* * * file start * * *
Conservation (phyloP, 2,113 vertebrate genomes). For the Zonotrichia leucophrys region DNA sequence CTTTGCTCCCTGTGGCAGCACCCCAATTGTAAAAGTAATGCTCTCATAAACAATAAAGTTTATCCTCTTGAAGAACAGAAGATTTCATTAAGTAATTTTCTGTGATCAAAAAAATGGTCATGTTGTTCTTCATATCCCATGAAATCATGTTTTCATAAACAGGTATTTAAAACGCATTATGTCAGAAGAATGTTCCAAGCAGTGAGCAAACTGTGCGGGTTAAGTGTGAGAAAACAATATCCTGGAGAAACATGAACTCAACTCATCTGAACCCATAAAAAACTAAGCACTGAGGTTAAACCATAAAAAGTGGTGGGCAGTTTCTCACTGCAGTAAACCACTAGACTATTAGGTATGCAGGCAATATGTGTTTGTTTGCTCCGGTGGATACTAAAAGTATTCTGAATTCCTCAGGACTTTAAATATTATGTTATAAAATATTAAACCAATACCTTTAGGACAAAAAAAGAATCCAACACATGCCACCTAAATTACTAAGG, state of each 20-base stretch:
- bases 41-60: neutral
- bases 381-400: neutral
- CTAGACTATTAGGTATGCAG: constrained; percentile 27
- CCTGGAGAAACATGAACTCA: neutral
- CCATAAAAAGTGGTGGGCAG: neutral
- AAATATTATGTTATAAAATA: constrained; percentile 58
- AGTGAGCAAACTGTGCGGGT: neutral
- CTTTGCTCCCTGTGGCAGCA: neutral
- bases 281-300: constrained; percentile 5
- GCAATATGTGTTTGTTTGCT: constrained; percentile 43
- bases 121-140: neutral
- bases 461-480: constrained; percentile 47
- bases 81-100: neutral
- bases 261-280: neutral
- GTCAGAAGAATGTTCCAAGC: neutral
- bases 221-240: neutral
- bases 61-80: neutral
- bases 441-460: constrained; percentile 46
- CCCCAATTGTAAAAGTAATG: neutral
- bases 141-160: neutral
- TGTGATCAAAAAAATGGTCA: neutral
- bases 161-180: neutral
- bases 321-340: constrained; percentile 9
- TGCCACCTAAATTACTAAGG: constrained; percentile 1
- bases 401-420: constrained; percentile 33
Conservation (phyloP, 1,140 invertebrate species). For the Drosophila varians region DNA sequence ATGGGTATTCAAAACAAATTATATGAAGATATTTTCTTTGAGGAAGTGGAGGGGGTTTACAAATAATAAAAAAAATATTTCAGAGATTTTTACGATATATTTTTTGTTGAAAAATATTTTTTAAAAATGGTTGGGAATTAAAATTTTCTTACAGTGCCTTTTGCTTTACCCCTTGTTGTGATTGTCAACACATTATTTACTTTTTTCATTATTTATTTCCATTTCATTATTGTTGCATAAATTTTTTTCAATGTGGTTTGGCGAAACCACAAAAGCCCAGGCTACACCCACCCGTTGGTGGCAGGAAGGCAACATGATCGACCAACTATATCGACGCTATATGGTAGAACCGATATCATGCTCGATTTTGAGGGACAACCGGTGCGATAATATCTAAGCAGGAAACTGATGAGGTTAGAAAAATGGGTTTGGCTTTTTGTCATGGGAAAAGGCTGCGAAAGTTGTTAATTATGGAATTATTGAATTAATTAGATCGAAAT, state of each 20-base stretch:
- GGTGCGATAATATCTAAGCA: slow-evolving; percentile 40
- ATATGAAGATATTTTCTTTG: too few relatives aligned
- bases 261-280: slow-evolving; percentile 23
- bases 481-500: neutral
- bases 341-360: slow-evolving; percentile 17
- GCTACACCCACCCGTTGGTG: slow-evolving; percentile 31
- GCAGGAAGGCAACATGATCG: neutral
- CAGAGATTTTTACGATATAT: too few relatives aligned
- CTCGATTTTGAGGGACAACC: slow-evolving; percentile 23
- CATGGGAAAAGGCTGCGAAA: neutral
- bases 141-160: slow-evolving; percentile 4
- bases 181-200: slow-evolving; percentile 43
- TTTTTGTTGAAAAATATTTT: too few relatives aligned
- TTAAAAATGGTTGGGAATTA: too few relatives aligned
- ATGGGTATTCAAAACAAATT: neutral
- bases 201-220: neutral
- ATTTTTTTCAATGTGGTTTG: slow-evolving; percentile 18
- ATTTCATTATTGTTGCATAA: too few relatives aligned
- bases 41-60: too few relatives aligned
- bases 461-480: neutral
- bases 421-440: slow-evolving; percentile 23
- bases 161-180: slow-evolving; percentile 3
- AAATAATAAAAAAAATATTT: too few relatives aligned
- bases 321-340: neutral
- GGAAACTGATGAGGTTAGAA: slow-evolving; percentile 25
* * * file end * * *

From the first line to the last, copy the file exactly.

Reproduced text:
Conservation (phyloP, 2,113 vertebrate genomes). For the Zonotrichia leucophrys region DNA sequence CTTTGCTCCCTGTGGCAGCACCCCAATTGTAAAAGTAATGCTCTCATAAACAATAAAGTTTATCCTCTTGAAGAACAGAAGATTTCATTAAGTAATTTTCTGTGATCAAAAAAATGGTCATGTTGTTCTTCATATCCCATGAAATCATGTTTTCATAAACAGGTATTTAAAACGCATTATGTCAGAAGAATGTTCCAAGCAGTGAGCAAACTGTGCGGGTTAAGTGTGAGAAAACAATATCCTGGAGAAACATGAACTCAACTCATCTGAACCCATAAAAAACTAAGCACTGAGGTTAAACCATAAAAAGTGGTGGGCAGTTTCTCACTGCAGTAAACCACTAGACTATTAGGTATGCAGGCAATATGTGTTTGTTTGCTCCGGTGGATACTAAAAGTATTCTGAATTCCTCAGGACTTTAAATATTATGTTATAAAATATTAAACCAATACCTTTAGGACAAAAAAAGAATCCAACACATGCCACCTAAATTACTAAGG, state of each 20-base stretch:
- bases 41-60: neutral
- bases 381-400: neutral
- CTAGACTATTAGGTATGCAG: constrained; percentile 27
- CCTGGAGAAACATGAACTCA: neutral
- CCATAAAAAGTGGTGGGCAG: neutral
- AAATATTATGTTATAAAATA: constrained; percentile 58
- AGTGAGCAAACTGTGCGGGT: neutral
- CTTTGCTCCCTGTGGCAGCA: neutral
- bases 281-300: constrained; percentile 5
- GCAATATGTGTTTGTTTGCT: constrained; percentile 43
- bases 121-140: neutral
- bases 461-480: constrained; percentile 47
- bases 81-100: neutral
- bases 261-280: neutral
- GTCAGAAGAATGTTCCAAGC: neutral
- bases 221-240: neutral
- bases 61-80: neutral
- bases 441-460: constrained; percentile 46
- CCCCAATTGTAAAAGTAATG: neutral
- bases 141-160: neutral
- TGTGATCAAAAAAATGGTCA: neutral
- bases 161-180: neutral
- bases 321-340: constrained; percentile 9
- TGCCACCTAAATTACTAAGG: constrained; percentile 1
- bases 401-420: constrained; percentile 33
Conservation (phyloP, 1,140 invertebrate species). For the Drosophila varians region DNA sequence ATGGGTATTCAAAACAAATTATATGAAGATATTTTCTTTGAGGAAGTGGAGGGGGTTTACAAATAATAAAAAAAATATTTCAGAGATTTTTACGATATATTTTTTGTTGAAAAATATTTTTTAAAAATGGTTGGGAATTAAAATTTTCTTACAGTGCCTTTTGCTTTACCCCTTGTTGTGATTGTCAACACATTATTTACTTTTTTCATTATTTATTTCCATTTCATTATTGTTGCATAAATTTTTTTCAATGTGGTTTGGCGAAACCACAAAAGCCCAGGCTACACCCACCCGTTGGTGGCAGGAAGGCAACATGATCGACCAACTATATCGACGCTATATGGTAGAACCGATATCATGCTCGATTTTGAGGGACAACCGGTGCGATAATATCTAAGCAGGAAACTGATGAGGTTAGAAAAATGGGTTTGGCTTTTTGTCATGGGAAAAGGCTGCGAAAGTTGTTAATTATGGAATTATTGAATTAATTAGATCGAAAT, state of each 20-base stretch:
- GGTGCGATAATATCTAAGCA: slow-evolving; percentile 40
- ATATGAAGATATTTTCTTTG: too few relatives aligned
- bases 261-280: slow-evolving; percentile 23
- bases 481-500: neutral
- bases 341-360: slow-evolving; percentile 17
- GCTACACCCACCCGTTGGTG: slow-evolving; percentile 31
- GCAGGAAGGCAACATGATCG: neutral
- CAGAGATTTTTACGATATAT: too few relatives aligned
- CTCGATTTTGAGGGACAACC: slow-evolving; percentile 23
- CATGGGAAAAGGCTGCGAAA: neutral
- bases 141-160: slow-evolving; percentile 4
- bases 181-200: slow-evolving; percentile 43
- TTTTTGTTGAAAAATATTTT: too few relatives aligned
- TTAAAAATGGTTGGGAATTA: too few relatives aligned
- ATGGGTATTCAAAACAAATT: neutral
- bases 201-220: neutral
- ATTTTTTTCAATGTGGTTTG: slow-evolving; percentile 18
- ATTTCATTATTGTTGCATAA: too few relatives aligned
- bases 41-60: too few relatives aligned
- bases 461-480: neutral
- bases 421-440: slow-evolving; percentile 23
- bases 161-180: slow-evolving; percentile 3
- AAATAATAAAAAAAATATTT: too few relatives aligned
- bases 321-340: neutral
- GGAAACTGATGAGGTTAGAA: slow-evolving; percentile 25